Saturday, January 24, 2015

An Odd Work of Grace

The name of this blog comes from something by Charles Grafton (1830-1912), the 2nd Bishop of the Episcopal Diocese of Fond du Lac:
Rest in the smile of Jesus, be detached from self, even from your own growth in grace. Don’t be worried if you are not getting on, try, but do not worry. It hinders His work, be patient, leave self to God, and pray Him to make you what He would have you to be. He has His plan for each soul, and so, we can have no plan of saintliness: be willing to be like one of the “queer things” in the medley among beautiful pictures and statues, one of His odd works of grace, different, singular, peculiar, hard to make, but having its own place in the owner’s heart. (Meditations and Instructions, p. 12) 

Rest in the smile of Jesus. Don't be worried. Be patient. Trust in God's plan. Take your place among the beautiful things that God cherishes in his own heart.

I love the whole quote. It captures something of the mercy and delight of God as revealed in Jesus Christ. I am coming to think that almost everything in Christianity flows from the assurance of God's mercy and delight and the summons to live in light of that assurance. The assurance of God's mercy and delight is liberating. But it is also demanding inasmuch as we are not very good at receiving it or living it out with one another  Be detached from self, God does desire to make of each of us something more than we can quite imagine.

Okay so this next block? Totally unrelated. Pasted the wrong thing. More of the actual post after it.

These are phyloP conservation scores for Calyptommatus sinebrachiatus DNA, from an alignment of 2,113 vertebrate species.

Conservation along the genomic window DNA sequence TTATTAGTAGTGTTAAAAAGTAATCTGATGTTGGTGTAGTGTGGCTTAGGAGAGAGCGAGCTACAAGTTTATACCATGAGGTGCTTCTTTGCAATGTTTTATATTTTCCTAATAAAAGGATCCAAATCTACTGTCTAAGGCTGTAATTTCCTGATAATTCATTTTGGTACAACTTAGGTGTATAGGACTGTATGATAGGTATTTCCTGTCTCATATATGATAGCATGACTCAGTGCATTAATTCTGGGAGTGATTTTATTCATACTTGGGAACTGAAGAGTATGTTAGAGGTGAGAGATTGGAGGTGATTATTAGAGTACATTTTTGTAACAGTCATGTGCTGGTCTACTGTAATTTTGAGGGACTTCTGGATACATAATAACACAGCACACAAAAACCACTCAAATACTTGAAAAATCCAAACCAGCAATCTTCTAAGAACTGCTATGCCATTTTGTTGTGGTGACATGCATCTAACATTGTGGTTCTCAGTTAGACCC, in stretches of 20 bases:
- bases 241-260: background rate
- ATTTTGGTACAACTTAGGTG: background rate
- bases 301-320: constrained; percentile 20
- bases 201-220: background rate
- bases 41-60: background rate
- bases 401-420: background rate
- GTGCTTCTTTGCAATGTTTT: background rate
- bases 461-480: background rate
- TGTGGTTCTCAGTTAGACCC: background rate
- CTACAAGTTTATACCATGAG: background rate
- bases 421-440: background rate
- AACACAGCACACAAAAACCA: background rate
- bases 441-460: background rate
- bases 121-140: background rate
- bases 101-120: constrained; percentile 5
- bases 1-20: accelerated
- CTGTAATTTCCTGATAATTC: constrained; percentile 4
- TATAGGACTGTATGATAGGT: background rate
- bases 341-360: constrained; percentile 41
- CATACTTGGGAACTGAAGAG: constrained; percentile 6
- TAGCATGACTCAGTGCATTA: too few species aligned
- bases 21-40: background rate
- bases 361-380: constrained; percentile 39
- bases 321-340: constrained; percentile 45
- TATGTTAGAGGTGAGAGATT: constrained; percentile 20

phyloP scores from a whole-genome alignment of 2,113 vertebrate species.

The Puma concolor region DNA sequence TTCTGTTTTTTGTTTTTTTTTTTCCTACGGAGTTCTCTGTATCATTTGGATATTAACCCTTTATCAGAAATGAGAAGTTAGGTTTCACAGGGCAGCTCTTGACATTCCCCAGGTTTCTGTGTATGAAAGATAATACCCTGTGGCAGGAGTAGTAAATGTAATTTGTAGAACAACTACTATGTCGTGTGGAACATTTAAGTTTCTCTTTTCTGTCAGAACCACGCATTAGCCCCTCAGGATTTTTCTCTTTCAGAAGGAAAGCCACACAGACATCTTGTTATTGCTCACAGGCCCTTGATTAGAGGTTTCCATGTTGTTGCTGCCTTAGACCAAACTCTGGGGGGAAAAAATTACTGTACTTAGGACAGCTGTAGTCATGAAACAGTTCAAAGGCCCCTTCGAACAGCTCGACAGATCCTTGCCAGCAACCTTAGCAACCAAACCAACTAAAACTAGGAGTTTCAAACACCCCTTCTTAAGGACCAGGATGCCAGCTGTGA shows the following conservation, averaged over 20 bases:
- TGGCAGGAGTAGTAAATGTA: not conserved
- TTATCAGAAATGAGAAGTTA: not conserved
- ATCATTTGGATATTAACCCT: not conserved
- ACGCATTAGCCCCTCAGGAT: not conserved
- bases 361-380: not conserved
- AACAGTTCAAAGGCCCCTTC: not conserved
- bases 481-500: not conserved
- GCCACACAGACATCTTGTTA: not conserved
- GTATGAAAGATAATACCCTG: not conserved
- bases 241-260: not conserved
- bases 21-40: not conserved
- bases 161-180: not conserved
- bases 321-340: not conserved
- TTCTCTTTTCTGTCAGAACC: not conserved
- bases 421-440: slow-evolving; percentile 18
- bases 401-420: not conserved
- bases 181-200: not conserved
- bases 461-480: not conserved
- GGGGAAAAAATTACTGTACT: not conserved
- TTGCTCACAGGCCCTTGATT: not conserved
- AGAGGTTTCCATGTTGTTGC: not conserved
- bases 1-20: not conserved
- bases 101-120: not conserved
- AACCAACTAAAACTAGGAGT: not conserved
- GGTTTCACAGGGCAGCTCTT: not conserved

And I consider myself, in more ways than one, to be an odd work of grace. Fundamentally, all of creation is an odd work of grace.

This blog will explore the above themes as well as serve as a place to post occasional sermons and thoughts on various things. I hope you'll check in from time to to time. And feel free to leave a comment.

1 comment:

  1. Thank you for sharing Bishop Grafton's words with us over the last several months on FB. I keep being amazed at how "thoroughly modern", "up-to-date" even "cutting edge" his writings and comments were. Was he a brilliant visionary or is it that so many of the issues we deal with today were the same 100 years ago?
    "An odd work of grace" is a scintillating jumping off point. I look forward to reading more.